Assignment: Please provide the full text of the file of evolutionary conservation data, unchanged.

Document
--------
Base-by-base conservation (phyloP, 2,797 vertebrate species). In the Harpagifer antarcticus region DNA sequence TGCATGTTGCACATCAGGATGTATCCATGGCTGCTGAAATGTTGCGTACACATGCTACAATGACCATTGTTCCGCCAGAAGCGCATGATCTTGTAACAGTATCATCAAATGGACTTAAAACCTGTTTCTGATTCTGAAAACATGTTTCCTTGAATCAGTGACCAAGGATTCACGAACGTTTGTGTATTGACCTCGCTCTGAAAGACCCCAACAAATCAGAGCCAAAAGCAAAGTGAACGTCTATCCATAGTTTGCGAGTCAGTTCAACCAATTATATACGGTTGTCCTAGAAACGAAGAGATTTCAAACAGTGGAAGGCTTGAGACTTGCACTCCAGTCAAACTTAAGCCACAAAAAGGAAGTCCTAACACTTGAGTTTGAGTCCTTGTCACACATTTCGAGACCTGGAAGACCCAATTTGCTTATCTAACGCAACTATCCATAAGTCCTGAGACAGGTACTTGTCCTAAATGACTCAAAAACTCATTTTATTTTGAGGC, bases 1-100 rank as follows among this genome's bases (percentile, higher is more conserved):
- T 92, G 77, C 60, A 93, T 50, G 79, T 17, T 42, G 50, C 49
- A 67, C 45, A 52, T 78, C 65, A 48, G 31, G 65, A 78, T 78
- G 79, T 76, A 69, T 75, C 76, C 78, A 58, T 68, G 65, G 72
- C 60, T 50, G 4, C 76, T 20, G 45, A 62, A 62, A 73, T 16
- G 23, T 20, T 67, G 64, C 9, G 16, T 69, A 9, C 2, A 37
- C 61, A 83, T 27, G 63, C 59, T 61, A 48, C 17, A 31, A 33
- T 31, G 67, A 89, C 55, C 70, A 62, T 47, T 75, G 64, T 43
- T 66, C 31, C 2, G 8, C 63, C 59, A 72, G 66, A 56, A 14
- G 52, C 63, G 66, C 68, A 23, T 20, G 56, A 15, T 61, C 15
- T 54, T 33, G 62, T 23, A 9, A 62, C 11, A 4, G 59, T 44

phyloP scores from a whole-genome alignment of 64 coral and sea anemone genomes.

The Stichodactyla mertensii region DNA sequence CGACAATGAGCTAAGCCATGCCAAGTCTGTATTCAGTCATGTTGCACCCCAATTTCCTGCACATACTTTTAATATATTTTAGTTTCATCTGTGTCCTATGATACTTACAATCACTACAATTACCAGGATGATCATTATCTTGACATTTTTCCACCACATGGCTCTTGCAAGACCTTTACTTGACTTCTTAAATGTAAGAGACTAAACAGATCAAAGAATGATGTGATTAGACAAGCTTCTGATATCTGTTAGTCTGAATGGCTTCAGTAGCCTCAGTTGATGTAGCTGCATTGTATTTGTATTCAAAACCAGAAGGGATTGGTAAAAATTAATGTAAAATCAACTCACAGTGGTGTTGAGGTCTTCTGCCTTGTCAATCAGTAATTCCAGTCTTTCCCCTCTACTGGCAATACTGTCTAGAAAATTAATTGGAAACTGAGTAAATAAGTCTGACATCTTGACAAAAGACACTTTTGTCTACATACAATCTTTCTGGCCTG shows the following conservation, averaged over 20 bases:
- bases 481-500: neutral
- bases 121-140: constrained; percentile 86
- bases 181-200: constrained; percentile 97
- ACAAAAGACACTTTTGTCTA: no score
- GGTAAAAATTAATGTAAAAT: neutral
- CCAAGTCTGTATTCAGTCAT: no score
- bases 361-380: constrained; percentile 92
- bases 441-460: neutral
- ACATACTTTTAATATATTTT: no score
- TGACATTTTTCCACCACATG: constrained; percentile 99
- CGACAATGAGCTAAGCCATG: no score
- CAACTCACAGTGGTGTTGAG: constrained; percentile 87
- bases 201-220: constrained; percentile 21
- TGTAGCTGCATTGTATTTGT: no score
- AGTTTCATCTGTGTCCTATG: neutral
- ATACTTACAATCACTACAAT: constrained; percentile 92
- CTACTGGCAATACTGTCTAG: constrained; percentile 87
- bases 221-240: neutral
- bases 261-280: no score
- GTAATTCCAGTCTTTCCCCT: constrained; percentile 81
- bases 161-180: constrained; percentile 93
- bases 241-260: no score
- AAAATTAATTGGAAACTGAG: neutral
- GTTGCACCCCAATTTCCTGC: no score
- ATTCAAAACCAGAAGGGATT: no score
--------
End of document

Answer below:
Base-by-base conservation (phyloP, 2,797 vertebrate species). In the Harpagifer antarcticus region DNA sequence TGCATGTTGCACATCAGGATGTATCCATGGCTGCTGAAATGTTGCGTACACATGCTACAATGACCATTGTTCCGCCAGAAGCGCATGATCTTGTAACAGTATCATCAAATGGACTTAAAACCTGTTTCTGATTCTGAAAACATGTTTCCTTGAATCAGTGACCAAGGATTCACGAACGTTTGTGTATTGACCTCGCTCTGAAAGACCCCAACAAATCAGAGCCAAAAGCAAAGTGAACGTCTATCCATAGTTTGCGAGTCAGTTCAACCAATTATATACGGTTGTCCTAGAAACGAAGAGATTTCAAACAGTGGAAGGCTTGAGACTTGCACTCCAGTCAAACTTAAGCCACAAAAAGGAAGTCCTAACACTTGAGTTTGAGTCCTTGTCACACATTTCGAGACCTGGAAGACCCAATTTGCTTATCTAACGCAACTATCCATAAGTCCTGAGACAGGTACTTGTCCTAAATGACTCAAAAACTCATTTTATTTTGAGGC, bases 1-100 rank as follows among this genome's bases (percentile, higher is more conserved):
- T 92, G 77, C 60, A 93, T 50, G 79, T 17, T 42, G 50, C 49
- A 67, C 45, A 52, T 78, C 65, A 48, G 31, G 65, A 78, T 78
- G 79, T 76, A 69, T 75, C 76, C 78, A 58, T 68, G 65, G 72
- C 60, T 50, G 4, C 76, T 20, G 45, A 62, A 62, A 73, T 16
- G 23, T 20, T 67, G 64, C 9, G 16, T 69, A 9, C 2, A 37
- C 61, A 83, T 27, G 63, C 59, T 61, A 48, C 17, A 31, A 33
- T 31, G 67, A 89, C 55, C 70, A 62, T 47, T 75, G 64, T 43
- T 66, C 31, C 2, G 8, C 63, C 59, A 72, G 66, A 56, A 14
- G 52, C 63, G 66, C 68, A 23, T 20, G 56, A 15, T 61, C 15
- T 54, T 33, G 62, T 23, A 9, A 62, C 11, A 4, G 59, T 44

phyloP scores from a whole-genome alignment of 64 coral and sea anemone genomes.

The Stichodactyla mertensii region DNA sequence CGACAATGAGCTAAGCCATGCCAAGTCTGTATTCAGTCATGTTGCACCCCAATTTCCTGCACATACTTTTAATATATTTTAGTTTCATCTGTGTCCTATGATACTTACAATCACTACAATTACCAGGATGATCATTATCTTGACATTTTTCCACCACATGGCTCTTGCAAGACCTTTACTTGACTTCTTAAATGTAAGAGACTAAACAGATCAAAGAATGATGTGATTAGACAAGCTTCTGATATCTGTTAGTCTGAATGGCTTCAGTAGCCTCAGTTGATGTAGCTGCATTGTATTTGTATTCAAAACCAGAAGGGATTGGTAAAAATTAATGTAAAATCAACTCACAGTGGTGTTGAGGTCTTCTGCCTTGTCAATCAGTAATTCCAGTCTTTCCCCTCTACTGGCAATACTGTCTAGAAAATTAATTGGAAACTGAGTAAATAAGTCTGACATCTTGACAAAAGACACTTTTGTCTACATACAATCTTTCTGGCCTG shows the following conservation, averaged over 20 bases:
- bases 481-500: neutral
- bases 121-140: constrained; percentile 86
- bases 181-200: constrained; percentile 97
- ACAAAAGACACTTTTGTCTA: no score
- GGTAAAAATTAATGTAAAAT: neutral
- CCAAGTCTGTATTCAGTCAT: no score
- bases 361-380: constrained; percentile 92
- bases 441-460: neutral
- ACATACTTTTAATATATTTT: no score
- TGACATTTTTCCACCACATG: constrained; percentile 99
- CGACAATGAGCTAAGCCATG: no score
- CAACTCACAGTGGTGTTGAG: constrained; percentile 87
- bases 201-220: constrained; percentile 21
- TGTAGCTGCATTGTATTTGT: no score
- AGTTTCATCTGTGTCCTATG: neutral
- ATACTTACAATCACTACAAT: constrained; percentile 92
- CTACTGGCAATACTGTCTAG: constrained; percentile 87
- bases 221-240: neutral
- bases 261-280: no score
- GTAATTCCAGTCTTTCCCCT: constrained; percentile 81
- bases 161-180: constrained; percentile 93
- bases 241-260: no score
- AAAATTAATTGGAAACTGAG: neutral
- GTTGCACCCCAATTTCCTGC: no score
- ATTCAAAACCAGAAGGGATT: no score